Twice a refugee; a Ukrainian’s story of conflict and courage
PORTLAND Ore. (KPTV) - Tens of thousands of Ukrainian refugees have moved to the United States since the start of the Russian invasion. One 66-year-old man from Kiev recently arrived in Portland, which marked the second time he’s come to the U.S. as a refugee.
Peter Vins’ journey began in Ukraine six and a half months ago. He heard reports of an imminent invasion but didn’t believe them.
When the bombing began he, his wife and son left their Kiev apartment and headed for the Poland border. He said they spent days there without food or water waiting to cross the border. He made it to Oregon this summer and within weeks found a job at an Italian restaurant in Portland’s Pearl District.
His escape marks the second time he’s come to the United States as a refugee.
In the late 1970s he was beaten and jailed by the Soviet Union for his work as a human rights activist. His father and grandfather before him suffered similar fates. The elder Vins were Baptist ministers imprisoned for their religion.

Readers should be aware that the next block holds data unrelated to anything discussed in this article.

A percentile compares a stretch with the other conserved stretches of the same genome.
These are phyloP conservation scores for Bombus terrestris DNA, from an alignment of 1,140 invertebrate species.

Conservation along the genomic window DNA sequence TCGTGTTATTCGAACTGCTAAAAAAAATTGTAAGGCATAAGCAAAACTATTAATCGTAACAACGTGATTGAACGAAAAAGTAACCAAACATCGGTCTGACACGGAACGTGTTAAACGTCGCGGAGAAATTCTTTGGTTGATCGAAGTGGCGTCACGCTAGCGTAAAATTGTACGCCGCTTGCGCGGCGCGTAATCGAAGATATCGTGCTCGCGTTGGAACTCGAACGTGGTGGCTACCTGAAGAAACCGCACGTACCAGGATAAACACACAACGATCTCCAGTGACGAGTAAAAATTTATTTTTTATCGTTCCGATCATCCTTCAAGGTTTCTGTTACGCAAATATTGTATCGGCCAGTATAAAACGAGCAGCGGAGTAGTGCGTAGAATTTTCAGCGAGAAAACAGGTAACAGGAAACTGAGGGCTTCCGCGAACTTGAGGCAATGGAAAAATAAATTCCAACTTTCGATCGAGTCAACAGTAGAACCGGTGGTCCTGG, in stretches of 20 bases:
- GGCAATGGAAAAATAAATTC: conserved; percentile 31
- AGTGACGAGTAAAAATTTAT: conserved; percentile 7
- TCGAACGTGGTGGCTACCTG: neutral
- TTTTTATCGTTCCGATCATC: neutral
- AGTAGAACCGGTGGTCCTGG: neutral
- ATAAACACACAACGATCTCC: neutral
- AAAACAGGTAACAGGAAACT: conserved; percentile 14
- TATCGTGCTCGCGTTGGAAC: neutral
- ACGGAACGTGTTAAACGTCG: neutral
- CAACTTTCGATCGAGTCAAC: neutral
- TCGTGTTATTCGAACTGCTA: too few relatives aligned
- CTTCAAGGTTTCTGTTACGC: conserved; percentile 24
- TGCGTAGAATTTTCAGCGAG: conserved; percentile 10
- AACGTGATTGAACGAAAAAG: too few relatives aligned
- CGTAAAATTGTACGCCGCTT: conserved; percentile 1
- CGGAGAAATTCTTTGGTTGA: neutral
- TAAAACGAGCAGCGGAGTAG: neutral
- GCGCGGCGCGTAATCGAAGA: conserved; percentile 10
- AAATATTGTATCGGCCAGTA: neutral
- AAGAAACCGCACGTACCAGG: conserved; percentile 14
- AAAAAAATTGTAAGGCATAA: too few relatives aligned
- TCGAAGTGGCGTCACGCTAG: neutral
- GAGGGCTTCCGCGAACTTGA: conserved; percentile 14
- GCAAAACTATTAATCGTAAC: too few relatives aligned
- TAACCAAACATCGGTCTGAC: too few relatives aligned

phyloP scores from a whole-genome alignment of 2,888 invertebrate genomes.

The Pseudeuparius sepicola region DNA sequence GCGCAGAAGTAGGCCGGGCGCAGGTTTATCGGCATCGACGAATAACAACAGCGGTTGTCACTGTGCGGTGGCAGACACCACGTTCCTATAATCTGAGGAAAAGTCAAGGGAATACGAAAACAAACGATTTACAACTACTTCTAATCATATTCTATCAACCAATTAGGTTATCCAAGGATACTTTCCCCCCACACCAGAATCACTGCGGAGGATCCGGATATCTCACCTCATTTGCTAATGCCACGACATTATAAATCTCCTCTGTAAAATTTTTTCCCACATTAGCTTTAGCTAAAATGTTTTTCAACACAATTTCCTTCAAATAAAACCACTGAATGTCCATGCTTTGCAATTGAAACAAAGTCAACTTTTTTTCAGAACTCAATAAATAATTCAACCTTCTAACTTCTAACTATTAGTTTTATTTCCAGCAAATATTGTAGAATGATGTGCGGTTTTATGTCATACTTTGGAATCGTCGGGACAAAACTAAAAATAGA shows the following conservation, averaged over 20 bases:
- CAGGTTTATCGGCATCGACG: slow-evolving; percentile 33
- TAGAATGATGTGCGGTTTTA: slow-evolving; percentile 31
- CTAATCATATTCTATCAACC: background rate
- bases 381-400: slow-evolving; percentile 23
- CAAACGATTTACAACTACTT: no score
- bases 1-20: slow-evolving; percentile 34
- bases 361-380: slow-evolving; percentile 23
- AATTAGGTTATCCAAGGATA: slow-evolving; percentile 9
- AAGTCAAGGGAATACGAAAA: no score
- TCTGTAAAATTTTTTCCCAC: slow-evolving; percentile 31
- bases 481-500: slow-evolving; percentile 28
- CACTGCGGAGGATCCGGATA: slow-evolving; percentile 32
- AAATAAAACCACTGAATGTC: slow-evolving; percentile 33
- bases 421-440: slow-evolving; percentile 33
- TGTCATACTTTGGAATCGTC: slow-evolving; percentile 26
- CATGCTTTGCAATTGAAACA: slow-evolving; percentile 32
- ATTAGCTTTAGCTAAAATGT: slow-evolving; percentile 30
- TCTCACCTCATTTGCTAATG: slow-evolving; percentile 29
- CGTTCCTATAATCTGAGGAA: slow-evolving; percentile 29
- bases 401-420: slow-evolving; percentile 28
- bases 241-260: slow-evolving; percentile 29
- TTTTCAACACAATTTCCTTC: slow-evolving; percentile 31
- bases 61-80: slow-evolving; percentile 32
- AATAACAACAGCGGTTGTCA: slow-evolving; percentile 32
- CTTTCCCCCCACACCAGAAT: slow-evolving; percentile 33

President Jimmy Carter came to Peter’s father Georgi Vin’s rescue. The president secured the release of the Vins family in exchange for two Soviet spies.
That’s when Peter first came to the U.S.
Peter eventually returned to Kiev, only to encounter hardship a second time as Russian soldiers invaded Ukraine in February.
“You know the harder it gets, the more adrenaline I have and the more desire to fight I have,” he said.
These days when he’s not waiting tables, he’s working with Ukrainian artists to fight Russia with art. They are distributing posters and t-shirts in support of the Ukrainian cause. He believes the Ukrainian people will prevail, pointing out that the war is nearing it’s two-hundredth day, while Russian soldiers had expected quick victory.
Peter has a brother here in Portland who is helping him get settled. He hopes the U.S. will open its doors to more refugees from Ukraine.
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